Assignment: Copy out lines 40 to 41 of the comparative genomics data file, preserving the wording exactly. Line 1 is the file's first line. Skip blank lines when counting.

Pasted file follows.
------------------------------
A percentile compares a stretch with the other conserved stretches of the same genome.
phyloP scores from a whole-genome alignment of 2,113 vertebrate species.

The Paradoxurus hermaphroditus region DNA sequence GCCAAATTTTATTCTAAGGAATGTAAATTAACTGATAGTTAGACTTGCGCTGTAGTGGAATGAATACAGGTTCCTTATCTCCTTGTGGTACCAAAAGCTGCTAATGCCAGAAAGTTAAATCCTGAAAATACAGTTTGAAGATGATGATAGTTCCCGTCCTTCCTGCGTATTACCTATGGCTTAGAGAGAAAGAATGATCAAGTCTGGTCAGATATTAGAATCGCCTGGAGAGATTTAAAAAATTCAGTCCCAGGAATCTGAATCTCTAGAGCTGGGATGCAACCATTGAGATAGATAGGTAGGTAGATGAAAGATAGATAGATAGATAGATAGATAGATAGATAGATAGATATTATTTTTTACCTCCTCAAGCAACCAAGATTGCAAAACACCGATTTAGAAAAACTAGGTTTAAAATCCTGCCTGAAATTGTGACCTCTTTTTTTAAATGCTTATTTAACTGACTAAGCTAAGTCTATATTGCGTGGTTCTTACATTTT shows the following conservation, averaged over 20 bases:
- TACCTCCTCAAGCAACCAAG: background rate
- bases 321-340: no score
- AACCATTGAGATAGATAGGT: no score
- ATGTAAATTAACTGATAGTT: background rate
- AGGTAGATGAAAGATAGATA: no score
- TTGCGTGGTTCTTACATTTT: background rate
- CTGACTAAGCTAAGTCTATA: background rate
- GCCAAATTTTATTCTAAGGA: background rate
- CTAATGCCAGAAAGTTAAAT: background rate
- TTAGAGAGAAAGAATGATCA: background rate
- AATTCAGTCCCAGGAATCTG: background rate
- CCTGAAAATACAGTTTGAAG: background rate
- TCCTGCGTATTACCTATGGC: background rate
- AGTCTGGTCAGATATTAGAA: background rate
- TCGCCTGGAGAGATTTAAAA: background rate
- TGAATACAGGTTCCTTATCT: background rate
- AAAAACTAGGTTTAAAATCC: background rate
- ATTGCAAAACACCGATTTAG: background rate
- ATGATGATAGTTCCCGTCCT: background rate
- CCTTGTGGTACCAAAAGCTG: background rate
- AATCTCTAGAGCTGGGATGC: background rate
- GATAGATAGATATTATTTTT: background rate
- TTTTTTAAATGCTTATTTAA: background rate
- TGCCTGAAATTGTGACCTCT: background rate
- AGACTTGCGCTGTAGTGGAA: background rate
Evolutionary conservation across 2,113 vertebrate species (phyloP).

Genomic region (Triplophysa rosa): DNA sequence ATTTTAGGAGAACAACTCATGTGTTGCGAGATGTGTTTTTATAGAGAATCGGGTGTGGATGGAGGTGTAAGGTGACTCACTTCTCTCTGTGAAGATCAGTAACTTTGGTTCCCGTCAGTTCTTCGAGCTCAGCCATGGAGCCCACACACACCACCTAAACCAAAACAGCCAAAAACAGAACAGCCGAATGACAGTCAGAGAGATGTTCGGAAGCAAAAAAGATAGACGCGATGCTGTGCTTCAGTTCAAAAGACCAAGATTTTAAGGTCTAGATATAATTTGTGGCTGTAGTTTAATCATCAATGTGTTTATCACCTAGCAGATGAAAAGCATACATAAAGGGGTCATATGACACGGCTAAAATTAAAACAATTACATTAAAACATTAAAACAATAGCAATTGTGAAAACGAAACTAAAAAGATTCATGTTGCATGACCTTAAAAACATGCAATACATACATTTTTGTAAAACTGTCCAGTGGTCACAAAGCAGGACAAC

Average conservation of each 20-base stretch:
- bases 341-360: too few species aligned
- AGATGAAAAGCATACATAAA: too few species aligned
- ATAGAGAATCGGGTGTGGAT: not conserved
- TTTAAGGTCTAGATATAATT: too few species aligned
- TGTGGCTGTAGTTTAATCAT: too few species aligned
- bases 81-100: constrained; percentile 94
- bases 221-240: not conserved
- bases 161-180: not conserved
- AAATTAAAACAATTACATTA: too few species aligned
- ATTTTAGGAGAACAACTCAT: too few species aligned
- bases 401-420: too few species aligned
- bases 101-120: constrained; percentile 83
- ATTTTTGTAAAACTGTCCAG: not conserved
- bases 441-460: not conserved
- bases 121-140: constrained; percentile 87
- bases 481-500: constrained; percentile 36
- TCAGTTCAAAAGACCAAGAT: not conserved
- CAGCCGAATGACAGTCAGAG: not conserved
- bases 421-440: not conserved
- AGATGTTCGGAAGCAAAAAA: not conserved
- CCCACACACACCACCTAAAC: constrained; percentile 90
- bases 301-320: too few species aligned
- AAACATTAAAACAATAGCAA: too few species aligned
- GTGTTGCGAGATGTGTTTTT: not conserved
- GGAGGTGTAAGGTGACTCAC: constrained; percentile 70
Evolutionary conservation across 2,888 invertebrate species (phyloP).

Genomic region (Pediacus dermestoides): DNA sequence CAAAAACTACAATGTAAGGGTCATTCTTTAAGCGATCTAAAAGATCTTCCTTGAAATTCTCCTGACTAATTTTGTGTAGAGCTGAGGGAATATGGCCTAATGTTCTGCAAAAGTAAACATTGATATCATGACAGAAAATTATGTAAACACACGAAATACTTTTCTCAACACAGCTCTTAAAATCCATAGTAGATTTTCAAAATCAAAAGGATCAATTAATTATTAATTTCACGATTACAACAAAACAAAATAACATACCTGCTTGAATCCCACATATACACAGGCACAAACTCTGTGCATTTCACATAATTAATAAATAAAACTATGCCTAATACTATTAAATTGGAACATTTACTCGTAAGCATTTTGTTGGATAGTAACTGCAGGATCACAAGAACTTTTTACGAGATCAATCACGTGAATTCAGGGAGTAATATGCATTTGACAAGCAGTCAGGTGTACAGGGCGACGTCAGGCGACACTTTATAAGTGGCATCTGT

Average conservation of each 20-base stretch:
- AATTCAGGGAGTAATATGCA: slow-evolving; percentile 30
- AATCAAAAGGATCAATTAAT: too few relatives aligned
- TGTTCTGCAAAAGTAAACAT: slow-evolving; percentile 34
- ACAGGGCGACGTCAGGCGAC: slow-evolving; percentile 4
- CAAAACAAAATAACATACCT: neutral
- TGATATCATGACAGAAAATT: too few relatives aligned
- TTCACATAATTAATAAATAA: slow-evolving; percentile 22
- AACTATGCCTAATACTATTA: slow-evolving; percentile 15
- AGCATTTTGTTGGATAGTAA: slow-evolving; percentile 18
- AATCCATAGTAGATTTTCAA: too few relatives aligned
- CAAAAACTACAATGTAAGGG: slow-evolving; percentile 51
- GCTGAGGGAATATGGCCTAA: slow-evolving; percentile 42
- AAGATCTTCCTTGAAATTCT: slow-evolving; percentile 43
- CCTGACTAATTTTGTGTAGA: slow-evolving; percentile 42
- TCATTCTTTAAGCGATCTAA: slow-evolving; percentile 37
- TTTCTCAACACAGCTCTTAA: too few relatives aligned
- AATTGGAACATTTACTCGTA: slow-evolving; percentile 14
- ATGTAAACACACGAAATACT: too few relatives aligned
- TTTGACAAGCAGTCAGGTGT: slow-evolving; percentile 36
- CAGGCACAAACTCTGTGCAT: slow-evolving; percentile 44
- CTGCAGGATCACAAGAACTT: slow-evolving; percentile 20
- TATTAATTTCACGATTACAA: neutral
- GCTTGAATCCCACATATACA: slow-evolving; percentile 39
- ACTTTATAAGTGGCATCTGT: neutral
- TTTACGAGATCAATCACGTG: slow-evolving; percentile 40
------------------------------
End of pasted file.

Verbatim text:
- AAATTAAAACAATTACATTA: too few species aligned
- ATTTTAGGAGAACAACTCAT: too few species aligned